Cree filmmaker’s documentary explores ‘buffalo justice’ and a vision for herds returning

As her documentary Singing Back the Buffalo opens, Tasha Hubbard stands in a ribbon skirt beneath a pink sky in the windy grasslands of the Qu’Appelle Valley.

“When I was a little girl, I didn’t know what it meant to be a Cree person,” she begins.

“I was raised away by a farming family and the only time I felt connected was when we would come to the Qu’Appelle Valley. I’d stare at the empty hills and imagine my ancestors and the massive herds of buffalo moving across the land.”

In her late teens, Hubbard reunited with her birth family, yet an unshakeable sense of incompleteness lingered. It wasn’t until age 30 that Hubbard’s journey took a transformative turn. While attending a wedding, she joined a group that left the reception to explore a recently unearthed rock.

“It was a big rock in the shape of a buffalo. It had this really beautiful round medicine bowl at its nose. You just felt its energy. I felt so emotional. We talked about it for a while, and then they said we should sing for our Grandfather, so we sang an honour song for it,” Hubbard shared in an interview.

“For a moment we thought it sang back.”

After that experience, Hubbard’s interest in the buffalo, and their shared history with her Cree ancestors grew.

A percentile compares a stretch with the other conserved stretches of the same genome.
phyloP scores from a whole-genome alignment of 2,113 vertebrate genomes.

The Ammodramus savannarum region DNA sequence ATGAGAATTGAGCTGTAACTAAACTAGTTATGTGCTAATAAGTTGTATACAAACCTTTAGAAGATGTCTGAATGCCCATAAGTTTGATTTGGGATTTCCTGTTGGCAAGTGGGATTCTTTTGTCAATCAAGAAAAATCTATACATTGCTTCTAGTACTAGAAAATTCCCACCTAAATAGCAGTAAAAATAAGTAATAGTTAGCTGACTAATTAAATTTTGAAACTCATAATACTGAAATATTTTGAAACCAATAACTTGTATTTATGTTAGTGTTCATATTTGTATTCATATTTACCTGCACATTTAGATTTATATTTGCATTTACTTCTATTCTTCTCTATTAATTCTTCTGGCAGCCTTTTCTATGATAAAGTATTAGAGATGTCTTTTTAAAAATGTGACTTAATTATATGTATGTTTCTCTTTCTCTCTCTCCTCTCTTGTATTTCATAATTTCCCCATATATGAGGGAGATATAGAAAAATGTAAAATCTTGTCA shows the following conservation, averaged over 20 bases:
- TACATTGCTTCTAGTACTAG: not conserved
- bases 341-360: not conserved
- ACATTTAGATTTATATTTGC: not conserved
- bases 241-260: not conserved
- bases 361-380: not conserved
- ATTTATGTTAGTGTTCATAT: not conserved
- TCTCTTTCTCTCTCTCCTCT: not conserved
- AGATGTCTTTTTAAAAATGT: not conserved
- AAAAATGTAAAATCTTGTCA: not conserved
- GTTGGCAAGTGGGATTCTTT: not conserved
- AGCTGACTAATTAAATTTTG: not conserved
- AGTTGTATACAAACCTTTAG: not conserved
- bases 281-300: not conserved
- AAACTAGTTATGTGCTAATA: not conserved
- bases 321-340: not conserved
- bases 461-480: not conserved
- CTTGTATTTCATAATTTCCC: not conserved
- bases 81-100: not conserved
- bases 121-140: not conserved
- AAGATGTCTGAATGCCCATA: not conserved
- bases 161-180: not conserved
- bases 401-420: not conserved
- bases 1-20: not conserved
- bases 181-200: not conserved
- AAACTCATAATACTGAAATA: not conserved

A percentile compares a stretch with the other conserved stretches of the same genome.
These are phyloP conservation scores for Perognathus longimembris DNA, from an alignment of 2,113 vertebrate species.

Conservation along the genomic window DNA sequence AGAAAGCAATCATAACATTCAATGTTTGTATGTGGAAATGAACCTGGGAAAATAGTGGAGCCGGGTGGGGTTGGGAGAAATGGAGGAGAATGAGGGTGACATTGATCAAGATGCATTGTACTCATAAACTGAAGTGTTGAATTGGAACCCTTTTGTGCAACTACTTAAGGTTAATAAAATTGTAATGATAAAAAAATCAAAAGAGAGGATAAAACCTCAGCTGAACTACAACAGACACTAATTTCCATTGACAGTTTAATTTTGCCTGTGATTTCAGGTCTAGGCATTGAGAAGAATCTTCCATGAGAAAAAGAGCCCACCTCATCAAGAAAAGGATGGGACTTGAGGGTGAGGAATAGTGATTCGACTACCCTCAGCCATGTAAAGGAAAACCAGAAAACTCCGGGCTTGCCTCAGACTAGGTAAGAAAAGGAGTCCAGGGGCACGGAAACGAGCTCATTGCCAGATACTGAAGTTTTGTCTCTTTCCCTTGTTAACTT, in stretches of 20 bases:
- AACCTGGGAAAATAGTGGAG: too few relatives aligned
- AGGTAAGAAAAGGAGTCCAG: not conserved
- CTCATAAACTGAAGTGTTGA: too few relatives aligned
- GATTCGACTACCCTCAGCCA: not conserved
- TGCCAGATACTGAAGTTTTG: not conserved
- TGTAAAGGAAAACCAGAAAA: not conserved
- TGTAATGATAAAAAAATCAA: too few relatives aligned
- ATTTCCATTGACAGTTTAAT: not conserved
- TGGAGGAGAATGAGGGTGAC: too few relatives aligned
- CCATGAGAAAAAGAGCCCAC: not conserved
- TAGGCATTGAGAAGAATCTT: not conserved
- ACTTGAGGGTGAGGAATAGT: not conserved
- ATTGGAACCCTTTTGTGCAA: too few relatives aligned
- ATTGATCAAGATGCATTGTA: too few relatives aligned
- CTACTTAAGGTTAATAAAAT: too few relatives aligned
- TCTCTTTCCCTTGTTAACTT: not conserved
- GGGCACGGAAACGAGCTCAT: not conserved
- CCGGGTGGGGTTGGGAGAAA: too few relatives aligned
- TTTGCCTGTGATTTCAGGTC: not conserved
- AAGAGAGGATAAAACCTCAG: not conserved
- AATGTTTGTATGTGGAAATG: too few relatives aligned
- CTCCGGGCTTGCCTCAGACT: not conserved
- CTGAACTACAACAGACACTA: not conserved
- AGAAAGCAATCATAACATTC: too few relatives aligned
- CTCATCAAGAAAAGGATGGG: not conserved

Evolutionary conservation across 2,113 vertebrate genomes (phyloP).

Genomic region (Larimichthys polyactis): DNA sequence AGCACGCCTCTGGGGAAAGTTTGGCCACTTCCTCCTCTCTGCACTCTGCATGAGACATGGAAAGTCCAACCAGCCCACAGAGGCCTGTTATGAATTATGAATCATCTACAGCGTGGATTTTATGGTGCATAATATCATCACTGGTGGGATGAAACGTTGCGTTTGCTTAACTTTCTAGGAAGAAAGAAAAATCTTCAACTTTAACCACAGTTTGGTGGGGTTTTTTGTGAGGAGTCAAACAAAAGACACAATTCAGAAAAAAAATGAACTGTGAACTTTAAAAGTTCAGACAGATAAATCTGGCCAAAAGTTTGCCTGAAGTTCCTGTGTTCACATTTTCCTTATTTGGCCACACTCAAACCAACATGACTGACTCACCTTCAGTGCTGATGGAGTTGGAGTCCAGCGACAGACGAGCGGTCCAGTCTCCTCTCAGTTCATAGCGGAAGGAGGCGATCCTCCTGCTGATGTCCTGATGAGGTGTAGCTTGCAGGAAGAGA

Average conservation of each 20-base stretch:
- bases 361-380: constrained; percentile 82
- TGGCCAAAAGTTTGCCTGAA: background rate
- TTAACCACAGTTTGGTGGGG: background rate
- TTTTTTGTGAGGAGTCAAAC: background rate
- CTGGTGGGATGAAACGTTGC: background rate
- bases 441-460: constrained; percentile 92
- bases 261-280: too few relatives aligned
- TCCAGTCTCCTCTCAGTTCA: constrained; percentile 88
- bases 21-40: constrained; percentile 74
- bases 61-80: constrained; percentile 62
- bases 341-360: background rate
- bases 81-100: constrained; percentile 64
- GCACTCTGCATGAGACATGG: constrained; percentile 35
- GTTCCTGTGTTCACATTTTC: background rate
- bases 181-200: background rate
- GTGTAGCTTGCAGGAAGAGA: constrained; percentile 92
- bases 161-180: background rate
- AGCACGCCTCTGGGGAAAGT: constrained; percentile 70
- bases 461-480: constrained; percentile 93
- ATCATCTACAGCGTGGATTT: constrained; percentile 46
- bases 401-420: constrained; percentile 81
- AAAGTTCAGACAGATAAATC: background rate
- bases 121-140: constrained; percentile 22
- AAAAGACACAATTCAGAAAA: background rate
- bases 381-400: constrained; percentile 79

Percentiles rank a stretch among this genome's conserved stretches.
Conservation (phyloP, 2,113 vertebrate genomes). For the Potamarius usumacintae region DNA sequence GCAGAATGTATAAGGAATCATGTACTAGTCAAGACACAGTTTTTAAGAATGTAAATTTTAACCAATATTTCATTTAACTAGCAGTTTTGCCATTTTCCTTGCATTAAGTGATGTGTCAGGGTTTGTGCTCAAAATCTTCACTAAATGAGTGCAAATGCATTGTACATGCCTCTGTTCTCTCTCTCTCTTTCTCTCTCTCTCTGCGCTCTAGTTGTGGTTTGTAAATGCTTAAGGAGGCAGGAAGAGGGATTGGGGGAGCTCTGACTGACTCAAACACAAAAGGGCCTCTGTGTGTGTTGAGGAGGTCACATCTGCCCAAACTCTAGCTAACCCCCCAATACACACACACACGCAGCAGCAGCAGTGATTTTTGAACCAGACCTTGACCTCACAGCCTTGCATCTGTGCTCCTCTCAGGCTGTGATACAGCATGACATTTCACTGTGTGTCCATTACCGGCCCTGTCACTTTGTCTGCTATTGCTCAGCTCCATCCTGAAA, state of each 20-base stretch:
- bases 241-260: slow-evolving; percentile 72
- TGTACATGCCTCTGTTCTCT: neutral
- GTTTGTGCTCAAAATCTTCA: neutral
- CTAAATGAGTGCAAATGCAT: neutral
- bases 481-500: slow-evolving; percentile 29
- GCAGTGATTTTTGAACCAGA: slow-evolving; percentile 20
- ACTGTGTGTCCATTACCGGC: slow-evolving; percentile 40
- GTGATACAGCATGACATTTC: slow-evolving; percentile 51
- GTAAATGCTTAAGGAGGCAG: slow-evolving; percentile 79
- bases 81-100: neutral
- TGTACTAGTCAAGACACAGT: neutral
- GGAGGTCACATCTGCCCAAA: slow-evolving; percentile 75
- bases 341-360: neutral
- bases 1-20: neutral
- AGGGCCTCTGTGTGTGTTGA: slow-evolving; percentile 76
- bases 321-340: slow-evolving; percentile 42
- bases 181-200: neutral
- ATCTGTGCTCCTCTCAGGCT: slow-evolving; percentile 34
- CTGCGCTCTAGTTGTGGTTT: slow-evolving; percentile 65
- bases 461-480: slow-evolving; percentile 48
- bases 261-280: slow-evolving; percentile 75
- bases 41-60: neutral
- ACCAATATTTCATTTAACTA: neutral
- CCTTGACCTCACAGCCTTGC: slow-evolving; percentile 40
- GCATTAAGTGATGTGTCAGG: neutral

“That day I started my buffalo journey,” said the acclaimed filmmaker.

She’s spent 21 summers since visiting buffalo stones, and wrote a dissertation that concluded in 2016 as a part of her doctoral research on buffalo consciousness titled “The Call of the Buffalo: Exploring Kinship with the Buffalo in Indigenous Creative Expression.”

Her new documentary, Singing Back the Buffalo, debuted in “Montana” this past February, and is set to screen twice this week at the DOXA Documentary Film Festival in xʷməθkʷəy̓əm, Sḵwx̱wú7mesh, and səlilwətaɬ territories.

The first viewing is this Wednesday evening at the VIFF Centre’s Vancity Theatre, and it will be shown again on Thursday morning at SFU’s Djavad Mowafaghian Cinema.

Hubbard’s roots trace back to Peepeekisis First Nation, nestled in Treaty 4 territory amid the serene sea of prairie grasses in the Qu’Appelle Valley of southern “Saskatchewan.” Her mother is Donna Pinay and her father is Albert Angus (from Thunderchild First Nation).

She currently resides in amiskwacîwâskahikan (Edmonton), and is an associate professor in the Faculty of Native Studies/Department of English and Film at the University of Alberta.

It has been a goal of hers to make a buffalo documentary from a completely Indigenous perspective for more than 20 years.

Buffalo, like their Indigenous kin, have endured a history of genocide. While they are experiencing a resurgence today, many find themselves constrained within fences and borders, deprived of the freedom to roam as they once did.

“We have this long-standing deep relationship with buffalo that got interrupted. Buffalo consciousness is a return to that awareness of how buffalo are our relatives and how this is their territory,” she said.

With distinctive grooves and depressions carved into their surfaces, buffalo ribstones — also known as Grandfather Stones — hold cultural and historical significance for Indigenous people within the plains regions. They were often placed strategically near buffalo jumps — cliffs or steep slopes used for communal buffalo hunting.